MIXED feelings among parents this week as schoolchildren returned to the classroom five months after schools closed in response to Covid-19.

Many parents – perhaps even a majority – greeted the return with a mixture of relief and happiness. Happinesss that their children are finally starting to get a bit of shape and purpose back into their daily lives and happiness – let’s not deny it – that they are at last getting a break from the extraordinary pressure that home-schooling and cabin fever have placed on them.

Relief also that their children’s education, which can only have suffered even with a high quality of home schooling, is back on track.

But the extreme caution and professional concern that head teachers have been displaying in our reports ahead of the return are powerful evidence of the awesome import of the decision that the Executive has taken in ordering schools to reopen.

The imperative to bring some sort of normality back after months of misery and privation has heaped tremendous pressure on our politicians and that pressure has finally won the day. On the other hand, it’s argued that it’s something of a leap in the dark as there’s no way of knowing what way the reopening is going to work out in relation to infection rates, both in schools and in children’s homes.

On the contrary, we know some schools will suffer hits, that some schools are going to have tough decisions to make when cases are identified, that some schools will likely  have to close again if the number of cases hits a critical point. So rather than a leap in the dark, it is more of a calculated gamble. It is certain the return to school will bring challenges – it is how those challenges are met on which the Executive, and Education Minister Peter Weir in particular, will be judged.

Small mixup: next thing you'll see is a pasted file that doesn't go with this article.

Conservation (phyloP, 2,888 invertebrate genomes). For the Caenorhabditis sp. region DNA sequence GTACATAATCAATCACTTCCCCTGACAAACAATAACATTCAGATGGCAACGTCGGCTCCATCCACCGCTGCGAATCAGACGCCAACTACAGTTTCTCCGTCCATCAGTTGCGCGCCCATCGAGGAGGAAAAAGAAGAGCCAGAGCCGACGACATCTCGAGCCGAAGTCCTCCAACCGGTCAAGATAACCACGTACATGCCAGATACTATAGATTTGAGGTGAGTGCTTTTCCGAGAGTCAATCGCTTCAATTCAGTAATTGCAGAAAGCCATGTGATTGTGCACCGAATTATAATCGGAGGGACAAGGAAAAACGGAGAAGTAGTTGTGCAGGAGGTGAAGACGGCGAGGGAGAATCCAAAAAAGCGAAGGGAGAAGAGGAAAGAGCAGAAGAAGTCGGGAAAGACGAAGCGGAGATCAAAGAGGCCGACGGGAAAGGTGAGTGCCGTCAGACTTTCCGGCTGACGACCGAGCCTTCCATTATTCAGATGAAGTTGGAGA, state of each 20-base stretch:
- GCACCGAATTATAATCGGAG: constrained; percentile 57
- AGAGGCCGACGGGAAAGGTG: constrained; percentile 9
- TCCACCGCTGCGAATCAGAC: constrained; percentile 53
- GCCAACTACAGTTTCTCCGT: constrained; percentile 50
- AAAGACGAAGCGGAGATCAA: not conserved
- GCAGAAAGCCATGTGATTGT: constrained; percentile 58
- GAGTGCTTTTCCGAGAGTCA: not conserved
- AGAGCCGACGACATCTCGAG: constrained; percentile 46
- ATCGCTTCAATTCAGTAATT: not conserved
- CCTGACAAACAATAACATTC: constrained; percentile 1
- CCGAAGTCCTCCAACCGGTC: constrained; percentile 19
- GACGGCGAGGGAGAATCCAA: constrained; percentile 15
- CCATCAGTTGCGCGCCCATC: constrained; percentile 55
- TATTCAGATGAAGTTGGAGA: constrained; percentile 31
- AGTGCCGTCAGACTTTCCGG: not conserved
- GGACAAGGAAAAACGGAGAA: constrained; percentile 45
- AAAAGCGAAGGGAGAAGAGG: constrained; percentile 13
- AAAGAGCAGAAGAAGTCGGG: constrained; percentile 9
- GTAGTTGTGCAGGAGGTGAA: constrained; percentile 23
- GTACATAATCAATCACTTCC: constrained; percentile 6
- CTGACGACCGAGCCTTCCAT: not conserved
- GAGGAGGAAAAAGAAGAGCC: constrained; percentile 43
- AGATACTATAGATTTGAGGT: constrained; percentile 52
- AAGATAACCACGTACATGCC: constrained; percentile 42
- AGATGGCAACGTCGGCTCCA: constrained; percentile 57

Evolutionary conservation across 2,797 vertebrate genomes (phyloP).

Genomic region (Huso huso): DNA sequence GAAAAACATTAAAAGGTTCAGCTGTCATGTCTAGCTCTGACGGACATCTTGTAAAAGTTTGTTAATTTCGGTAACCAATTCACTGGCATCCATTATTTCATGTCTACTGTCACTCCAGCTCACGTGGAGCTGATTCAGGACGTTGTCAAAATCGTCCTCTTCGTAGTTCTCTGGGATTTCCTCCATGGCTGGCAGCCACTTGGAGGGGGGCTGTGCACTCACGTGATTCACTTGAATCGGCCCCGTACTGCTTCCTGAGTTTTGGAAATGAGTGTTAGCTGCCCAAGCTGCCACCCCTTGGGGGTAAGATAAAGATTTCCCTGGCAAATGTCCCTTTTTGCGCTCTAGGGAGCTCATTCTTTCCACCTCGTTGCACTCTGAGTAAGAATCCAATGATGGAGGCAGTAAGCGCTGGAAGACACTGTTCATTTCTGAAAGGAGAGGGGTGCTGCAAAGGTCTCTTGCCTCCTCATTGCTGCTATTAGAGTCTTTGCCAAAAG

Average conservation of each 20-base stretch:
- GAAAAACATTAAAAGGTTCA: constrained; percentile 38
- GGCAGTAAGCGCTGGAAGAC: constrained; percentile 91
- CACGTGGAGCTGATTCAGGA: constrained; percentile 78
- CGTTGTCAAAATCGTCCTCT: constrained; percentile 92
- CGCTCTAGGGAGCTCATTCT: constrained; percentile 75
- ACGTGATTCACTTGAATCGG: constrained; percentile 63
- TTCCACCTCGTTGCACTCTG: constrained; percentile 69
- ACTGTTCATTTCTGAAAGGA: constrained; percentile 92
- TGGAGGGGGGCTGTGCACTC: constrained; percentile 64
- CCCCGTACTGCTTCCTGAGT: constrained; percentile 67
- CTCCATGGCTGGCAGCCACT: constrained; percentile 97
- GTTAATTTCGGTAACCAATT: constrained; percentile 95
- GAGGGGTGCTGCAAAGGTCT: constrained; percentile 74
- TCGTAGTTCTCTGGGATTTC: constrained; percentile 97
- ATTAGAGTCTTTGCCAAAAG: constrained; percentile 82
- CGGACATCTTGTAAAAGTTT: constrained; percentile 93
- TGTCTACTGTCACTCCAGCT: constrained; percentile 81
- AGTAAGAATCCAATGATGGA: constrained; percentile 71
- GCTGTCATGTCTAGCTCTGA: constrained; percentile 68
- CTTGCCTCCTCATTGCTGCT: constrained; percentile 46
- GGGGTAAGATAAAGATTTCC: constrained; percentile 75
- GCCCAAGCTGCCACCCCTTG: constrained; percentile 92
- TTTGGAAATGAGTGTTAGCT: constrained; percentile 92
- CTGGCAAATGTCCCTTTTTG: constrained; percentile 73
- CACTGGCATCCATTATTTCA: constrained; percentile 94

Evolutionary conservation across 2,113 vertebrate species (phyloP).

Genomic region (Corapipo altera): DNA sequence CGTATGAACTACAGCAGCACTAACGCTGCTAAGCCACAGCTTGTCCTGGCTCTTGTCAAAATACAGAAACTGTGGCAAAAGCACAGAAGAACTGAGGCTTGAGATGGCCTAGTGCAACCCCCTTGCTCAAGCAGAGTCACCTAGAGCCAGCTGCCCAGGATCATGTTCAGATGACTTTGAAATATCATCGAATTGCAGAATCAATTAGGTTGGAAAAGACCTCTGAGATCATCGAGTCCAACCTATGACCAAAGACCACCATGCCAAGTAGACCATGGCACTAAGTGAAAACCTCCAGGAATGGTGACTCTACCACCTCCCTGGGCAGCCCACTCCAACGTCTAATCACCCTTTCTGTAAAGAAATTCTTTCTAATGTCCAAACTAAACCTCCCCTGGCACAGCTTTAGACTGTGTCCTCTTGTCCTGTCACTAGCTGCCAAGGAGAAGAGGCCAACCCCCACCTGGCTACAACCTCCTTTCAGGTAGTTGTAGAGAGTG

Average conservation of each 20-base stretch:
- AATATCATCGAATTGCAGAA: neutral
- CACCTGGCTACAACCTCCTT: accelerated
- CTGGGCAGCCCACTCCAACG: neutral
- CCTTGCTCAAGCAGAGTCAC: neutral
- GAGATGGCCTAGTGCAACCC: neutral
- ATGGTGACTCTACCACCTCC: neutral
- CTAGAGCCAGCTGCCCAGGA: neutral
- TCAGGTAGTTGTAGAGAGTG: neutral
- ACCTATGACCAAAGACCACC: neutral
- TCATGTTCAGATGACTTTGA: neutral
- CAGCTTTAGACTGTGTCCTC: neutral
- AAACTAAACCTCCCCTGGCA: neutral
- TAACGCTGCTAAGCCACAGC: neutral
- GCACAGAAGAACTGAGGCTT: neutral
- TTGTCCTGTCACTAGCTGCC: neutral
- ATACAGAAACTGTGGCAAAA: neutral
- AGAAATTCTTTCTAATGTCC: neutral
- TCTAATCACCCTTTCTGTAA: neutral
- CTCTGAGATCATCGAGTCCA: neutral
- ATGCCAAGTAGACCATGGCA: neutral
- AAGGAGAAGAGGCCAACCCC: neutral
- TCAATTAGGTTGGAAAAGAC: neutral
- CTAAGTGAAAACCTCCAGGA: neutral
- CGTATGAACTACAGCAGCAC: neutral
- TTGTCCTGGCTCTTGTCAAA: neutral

There are already wobbles in Scotland two weeks after schools there began a gradual return. A shocking 27 cases of Covid were identified at a single school in Dundee this week – and immediate closure was the inevitable response. That is the kind of incident we would do well to expect and plan for.

There’s no point in shying away from the simple fact that party differences are playing their part. Back in March, a rapid closure of the schools was opposed by unionist parties, including Alliance, while nationalist parties were in favour of decisive action. Similarly, the debate that took place ahead of this week’s return split along similar lines.

Why this should be so is not easy to put a finger on when it seems inarguable that caution should be the watchword when the lives of children and families are at stake.

The best guess is that unionists are continuing to take an emotional lead from a Tory government whose appalling response to the emergency has made it the Covid capital of Europe. But the die is cast and the schools are back. All decisions from here on in must be made solely on the grounds of our local good.